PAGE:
VICTORIAN aqueducts in Nidd and Barden that continue to supply 160 million litres of water per day to Bradford and Ilkley are in the final stages of a £3.6 million makeover to extend their lifespan into future decades.
The aqueducts date back to 1860 and were originally commissioned to supply the rapidly expanding city of Bradford during the Industrial Revolution for drinking water and wool processing. To this day, they still play a vital role in supplying homes in Ilkley with water as they transport it from reservoirs in Nidderdale and Barden to water treatment works in Bradford that supply Ilkley.
Following a £3.6 million three-year programme of improvements, the repairs to the aqueducts are now in their final year.
Mark Broady, Yorkshire Water project manager, said: “The aqueducts are fantastic feats of Victorian engineering but they are both well over 100 years old and needed some repairs.
“Our partners have been hard at work since 2014 and the project should be complete by the end of 2017.
“The Nidd and Barden aqueducts together transport 160 million litres of water to water treatment works in Bradford every day, which is enough to supply nearly 300,000 properties.
“This project will ensure the security of water supplies to Bradford and Ilkley for years to come.”
The Nidd aqueduct took four years to construct (1894 to 1902) and transfers 130 million litres of raw water every day from Angram and Scar House Reservoirs in Upper Nidderdale along 40km of tunnels, aqueducts and bridges to Chellow Heights treatment works in Bradford.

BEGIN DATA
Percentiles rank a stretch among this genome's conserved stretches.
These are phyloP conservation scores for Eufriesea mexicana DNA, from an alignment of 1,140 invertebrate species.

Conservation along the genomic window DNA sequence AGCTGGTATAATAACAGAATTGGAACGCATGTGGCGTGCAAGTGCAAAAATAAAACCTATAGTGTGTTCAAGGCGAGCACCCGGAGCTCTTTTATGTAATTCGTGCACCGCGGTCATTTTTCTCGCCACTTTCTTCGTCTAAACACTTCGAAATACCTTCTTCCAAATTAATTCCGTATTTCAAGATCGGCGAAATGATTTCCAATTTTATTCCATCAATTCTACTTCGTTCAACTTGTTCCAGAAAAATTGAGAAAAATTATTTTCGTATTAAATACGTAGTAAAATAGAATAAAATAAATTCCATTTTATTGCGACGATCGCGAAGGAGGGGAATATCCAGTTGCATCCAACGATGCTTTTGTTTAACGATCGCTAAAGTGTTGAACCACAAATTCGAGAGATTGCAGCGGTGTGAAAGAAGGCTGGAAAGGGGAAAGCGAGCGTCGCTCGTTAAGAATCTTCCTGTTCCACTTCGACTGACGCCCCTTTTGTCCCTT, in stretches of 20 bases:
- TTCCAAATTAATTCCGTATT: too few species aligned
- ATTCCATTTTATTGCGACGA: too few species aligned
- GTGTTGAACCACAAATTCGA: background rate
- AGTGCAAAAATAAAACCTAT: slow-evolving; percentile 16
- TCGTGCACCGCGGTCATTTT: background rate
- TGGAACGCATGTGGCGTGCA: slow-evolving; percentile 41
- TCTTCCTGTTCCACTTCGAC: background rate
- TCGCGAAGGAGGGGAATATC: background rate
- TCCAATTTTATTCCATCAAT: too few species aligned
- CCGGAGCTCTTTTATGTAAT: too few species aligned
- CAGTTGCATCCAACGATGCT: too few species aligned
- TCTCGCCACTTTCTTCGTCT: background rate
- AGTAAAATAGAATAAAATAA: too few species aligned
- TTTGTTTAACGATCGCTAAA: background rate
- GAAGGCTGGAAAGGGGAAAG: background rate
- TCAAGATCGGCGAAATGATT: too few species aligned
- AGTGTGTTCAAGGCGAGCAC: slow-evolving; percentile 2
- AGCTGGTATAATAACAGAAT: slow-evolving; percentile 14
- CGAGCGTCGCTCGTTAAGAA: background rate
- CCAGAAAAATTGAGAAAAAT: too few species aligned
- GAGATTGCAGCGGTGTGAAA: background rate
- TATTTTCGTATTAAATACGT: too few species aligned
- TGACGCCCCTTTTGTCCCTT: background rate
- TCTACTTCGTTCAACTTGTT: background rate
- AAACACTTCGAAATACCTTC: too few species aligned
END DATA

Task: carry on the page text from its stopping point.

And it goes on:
The aqueduct is lined with concrete and inside it measures more than six feet high.
Completed in about 1860, Barden aqueduct transfers about 30 million litres of raw water per day from Lower Barden reservoir and water collected from the moors near Burnsall to Graincliffe treatment works, also located in Bradford.
The water passes through 22kms of tunnels and 42-inch diameter aqueducts, constructed from Yorkshire sandstone blocks.
Engineers from OVIC, Ken Rodney Construction and Mott MacDonald Bentley have been involved in this project.
It has involved minor structural remedial works, such as resetting of keystones and re-grouting, to major structural works, like the installation of internal structural bracing and the full replacement of some sections. The work has been carefully co-ordinated to minimise the impact on the water supply to Bradford’s water treatment works to ensure customers do not go without water.
Mott MacDonald Bentley will next month start working on a section of the Nidd aqueduct near to Skyreholme.